Re: private cloud -- all I can share today is that we totally understand that many customers (esp. people hanging out on this blog) are interested only in on-premise solution. Stay tuned.


Just tried it from Ireland (5135 miles away from wherever they're hosting).

The UI is fantastic. A badly needed breath of fresh air.

Performance was excellent considering the distance. Integrated clipboard was a nice touch and session roaming (they call it "resume session") worked flawlessly. I was kicked out after 20 minutes, but I bet their servers are getting slammed right now.

If they can get it running at scale without hiccups and security breaches, this will be huge.


I think Clyde phrased it right - "Performance was excellent, considering the distance".  From a working perspective, we're going to need closer servers.   I can live with demos being laggy, but not production. I look forward to trying a US east coast datacenter.


Agree with Clyde -- the product is very slick. Easily the best app streaming stuff I've seen from the cloud.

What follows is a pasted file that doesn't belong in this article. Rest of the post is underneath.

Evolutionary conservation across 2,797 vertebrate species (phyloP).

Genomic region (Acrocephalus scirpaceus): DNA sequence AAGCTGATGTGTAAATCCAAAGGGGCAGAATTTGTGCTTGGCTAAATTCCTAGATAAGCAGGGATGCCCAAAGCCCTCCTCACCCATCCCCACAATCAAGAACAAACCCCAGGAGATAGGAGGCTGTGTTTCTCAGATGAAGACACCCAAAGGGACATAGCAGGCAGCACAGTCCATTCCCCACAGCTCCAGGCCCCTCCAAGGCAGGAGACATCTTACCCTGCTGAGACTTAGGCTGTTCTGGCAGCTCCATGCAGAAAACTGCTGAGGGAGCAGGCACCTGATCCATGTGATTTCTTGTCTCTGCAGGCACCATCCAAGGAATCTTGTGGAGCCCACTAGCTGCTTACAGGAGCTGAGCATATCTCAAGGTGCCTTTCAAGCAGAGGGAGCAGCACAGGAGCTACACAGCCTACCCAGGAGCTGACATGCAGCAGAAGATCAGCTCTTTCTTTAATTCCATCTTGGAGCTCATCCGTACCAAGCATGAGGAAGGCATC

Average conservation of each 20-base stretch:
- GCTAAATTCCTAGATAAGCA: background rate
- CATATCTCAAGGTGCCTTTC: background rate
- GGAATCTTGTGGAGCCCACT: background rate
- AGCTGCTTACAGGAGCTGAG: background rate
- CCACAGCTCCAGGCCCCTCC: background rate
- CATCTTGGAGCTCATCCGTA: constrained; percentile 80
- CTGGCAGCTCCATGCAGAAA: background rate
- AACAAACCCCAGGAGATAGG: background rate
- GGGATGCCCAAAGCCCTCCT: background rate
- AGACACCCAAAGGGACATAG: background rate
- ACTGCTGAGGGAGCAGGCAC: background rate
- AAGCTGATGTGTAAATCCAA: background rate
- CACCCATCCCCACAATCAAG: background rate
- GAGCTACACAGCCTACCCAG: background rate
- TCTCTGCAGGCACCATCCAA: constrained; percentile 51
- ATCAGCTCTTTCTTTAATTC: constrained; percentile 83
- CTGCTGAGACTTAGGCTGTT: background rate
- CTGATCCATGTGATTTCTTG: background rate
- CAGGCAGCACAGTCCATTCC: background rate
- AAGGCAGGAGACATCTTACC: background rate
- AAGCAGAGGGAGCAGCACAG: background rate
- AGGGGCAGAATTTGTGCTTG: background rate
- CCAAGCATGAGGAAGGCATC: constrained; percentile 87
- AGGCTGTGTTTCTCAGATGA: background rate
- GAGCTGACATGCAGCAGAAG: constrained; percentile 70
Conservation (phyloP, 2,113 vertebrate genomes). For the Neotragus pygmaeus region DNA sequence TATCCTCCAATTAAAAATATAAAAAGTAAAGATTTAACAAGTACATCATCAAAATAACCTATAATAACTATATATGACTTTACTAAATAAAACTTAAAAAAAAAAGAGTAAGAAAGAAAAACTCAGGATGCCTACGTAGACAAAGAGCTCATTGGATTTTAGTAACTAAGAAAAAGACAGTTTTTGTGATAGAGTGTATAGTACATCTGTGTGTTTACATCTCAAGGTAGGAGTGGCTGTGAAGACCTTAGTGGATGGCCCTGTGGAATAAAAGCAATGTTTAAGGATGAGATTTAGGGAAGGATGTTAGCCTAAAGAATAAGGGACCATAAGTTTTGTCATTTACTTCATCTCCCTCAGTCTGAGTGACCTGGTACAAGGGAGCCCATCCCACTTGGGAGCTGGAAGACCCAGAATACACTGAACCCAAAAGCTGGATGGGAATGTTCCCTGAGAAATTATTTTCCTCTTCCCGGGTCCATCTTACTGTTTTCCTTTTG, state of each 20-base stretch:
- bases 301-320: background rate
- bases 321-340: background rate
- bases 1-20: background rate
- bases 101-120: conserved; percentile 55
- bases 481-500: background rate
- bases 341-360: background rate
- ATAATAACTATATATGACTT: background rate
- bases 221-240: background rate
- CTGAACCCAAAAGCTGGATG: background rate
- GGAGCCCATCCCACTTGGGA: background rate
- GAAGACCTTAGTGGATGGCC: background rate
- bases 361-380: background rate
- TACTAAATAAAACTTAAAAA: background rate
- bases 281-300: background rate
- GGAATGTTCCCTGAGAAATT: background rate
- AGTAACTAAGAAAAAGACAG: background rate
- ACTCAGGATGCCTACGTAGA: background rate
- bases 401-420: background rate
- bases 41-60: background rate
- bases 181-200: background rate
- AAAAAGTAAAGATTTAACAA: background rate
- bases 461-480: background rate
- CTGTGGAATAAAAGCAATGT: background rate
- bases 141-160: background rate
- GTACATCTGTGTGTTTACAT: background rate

Any info on min. number of seats? What OS are they using (not Windows 7)? Native clients or browser-only? How about SLAs? And where are they running from? Signup email says "8 datacenters on 5 continents" -- where exactly are these?

@rick I too would like to see a comparison of Frame's tech with HTML clients from VMware and Citrix, esp. high-end graphics over WAN (maybe something Shawn, Benny, and Ruben plan to cover at BriForum already).

Looks like rich graphics apps in the cloud are finally happening...


@Clyde -- thanks for your feedback. We do believe that user experience matters and it's where we spend a lot of time.

Sessions are capped at 20 minutes indeed for the demo system to let everyone try it. Also, we're hosting in in California (AWS in Palo Also, to be more accurate) for all demo users. Starting July 8, you'll be able to get your own admin account and install apps in 7 more datacenters; N.Virginia (US East Cast), Ireland, Germany, Japan, Australia, Brazil.